By Tom Burden, Last updated: 08/10/2016
The next time you're cleaning and waxing your boat, take the time to look for small cracks, scratches and chips in its gel coat. If your boat is more than a few years old, you'll probably be surprised at the number you find.
|Skill Level Description|
|Buffing out an oxidized boat: 2 out of 10|
|Wet sanding scratches, then buffing: 4 out of 10|
|Filling gelcoat scratches on a white boat: 4 out of 10|
|Filling gelcoat on a colored boat: 6 out of 10|
|Tools Required||Shopping List|
Most scratches and chips in gelcoat result from impacts with hard objects (winch handles, downrigger weights, 15 lb. lobsters) and are not cause for concern. But if you find a series of cracks, take a minute to inspect the area more closely. If the cracks radiate from the base of load-bearing equipment like a cleat or stanchion, there is probably a problem with the installation that deserves attention before repairing the gelcoat. Solving it might be as simple as shifting a load from undersized equipment, or installing a larger backing plate to spread the load over a wider area. If cracks appear at important joints or intersections in the cabin or deck, however, they might be the sign of an underlying structural weakness that needs to be examined. You might consider hiring a marine surveyor or having a qualified boat maintenance worker take a look at the problem to ensure that it isn't serious.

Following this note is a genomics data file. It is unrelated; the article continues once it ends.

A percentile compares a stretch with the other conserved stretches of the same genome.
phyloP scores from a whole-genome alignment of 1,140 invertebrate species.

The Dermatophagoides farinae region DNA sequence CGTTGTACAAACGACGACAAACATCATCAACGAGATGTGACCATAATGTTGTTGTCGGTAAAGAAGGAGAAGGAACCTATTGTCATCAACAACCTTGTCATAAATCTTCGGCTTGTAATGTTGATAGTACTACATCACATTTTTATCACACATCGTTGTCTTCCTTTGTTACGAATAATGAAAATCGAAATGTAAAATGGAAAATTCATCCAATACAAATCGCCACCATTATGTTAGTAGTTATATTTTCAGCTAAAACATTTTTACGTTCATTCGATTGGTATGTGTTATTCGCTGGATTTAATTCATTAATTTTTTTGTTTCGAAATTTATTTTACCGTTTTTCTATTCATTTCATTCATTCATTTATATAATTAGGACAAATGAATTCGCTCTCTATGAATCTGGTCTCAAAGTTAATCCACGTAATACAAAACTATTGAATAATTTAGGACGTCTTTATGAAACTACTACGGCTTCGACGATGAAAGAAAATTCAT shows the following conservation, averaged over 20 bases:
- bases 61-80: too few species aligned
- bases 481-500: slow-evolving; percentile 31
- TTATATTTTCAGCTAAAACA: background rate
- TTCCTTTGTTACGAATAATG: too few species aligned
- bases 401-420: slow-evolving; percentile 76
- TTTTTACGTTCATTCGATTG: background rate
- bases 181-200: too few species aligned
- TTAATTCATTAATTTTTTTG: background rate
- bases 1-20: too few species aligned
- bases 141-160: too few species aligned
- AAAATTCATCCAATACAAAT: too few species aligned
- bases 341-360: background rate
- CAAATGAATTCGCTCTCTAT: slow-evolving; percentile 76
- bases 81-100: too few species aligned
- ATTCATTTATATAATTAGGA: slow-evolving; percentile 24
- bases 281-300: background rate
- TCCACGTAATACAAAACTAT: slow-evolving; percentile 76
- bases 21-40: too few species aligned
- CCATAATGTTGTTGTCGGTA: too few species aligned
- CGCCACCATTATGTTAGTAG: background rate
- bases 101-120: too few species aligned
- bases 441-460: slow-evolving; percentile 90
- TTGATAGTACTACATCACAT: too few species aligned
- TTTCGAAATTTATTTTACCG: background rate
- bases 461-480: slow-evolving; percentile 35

Before you begin, wash the area with soap and water and rinse it thoroughly. If the surface is oxidized, restore it with a rubbing compound so you'll be able to match its color accurately. Once the surface is clean and dry, mark off the repair area with masking tape.
Next, gouge out small, narrow cracks (and scratches that are too deep to remove with rubbing compound) until they are wide enough to fill with gelcoat paste. A miniature grinding tool like a Dremel is ideal, but the sharp point of a can opener will work, too. (If you don't open the crack, you won't be able to force the gelcoat into the repair area or expose enough surface area for the repair to adhere.) Then sand lightly with 220-grit sandpaper. After sanding, thoroughly clean the area with acetone to remove the sanding residue and any waxes or other contaminants that might interfere with the bond between the damaged surface and gelcoat. Be sure to provide adequate ventilation and proper protection for your skin and eyes whenever you work with acetone.
The next step is to match the color of your existing gelcoat. Start with a white or neutral gelcoat paste (not resin) and begin adding tiny amounts of coloring agent. Mix several test batches of gelcoat and pigment, add hardener and allow them to cure (gelcoat changes color during the curing process). Once you've found an acceptable match (an exact one is nearly impossible), mix a final batch using the same ratio.
Next, using a putty knife, fill the areas to be repaired with the paste you've mixed. Force out any air holes and be sure to overfill, as gel coat has a tendency to shrink as it cures. When you're finished filling, seal the repair off from the air with a PVA curing agent or a piece of plastic wrap or wax paper. Gelcoat does not cure properly when exposed to air.
Once the gelcoat has fully cured, sand the repair smooth (wet sanding works particularly well with gelcoat). You can start with 220-grit sandpaper and, for a really slick surface, finish with at least 400- or 600-grit. Finally, apply a coat of high-quality marine polish and your repair is complete.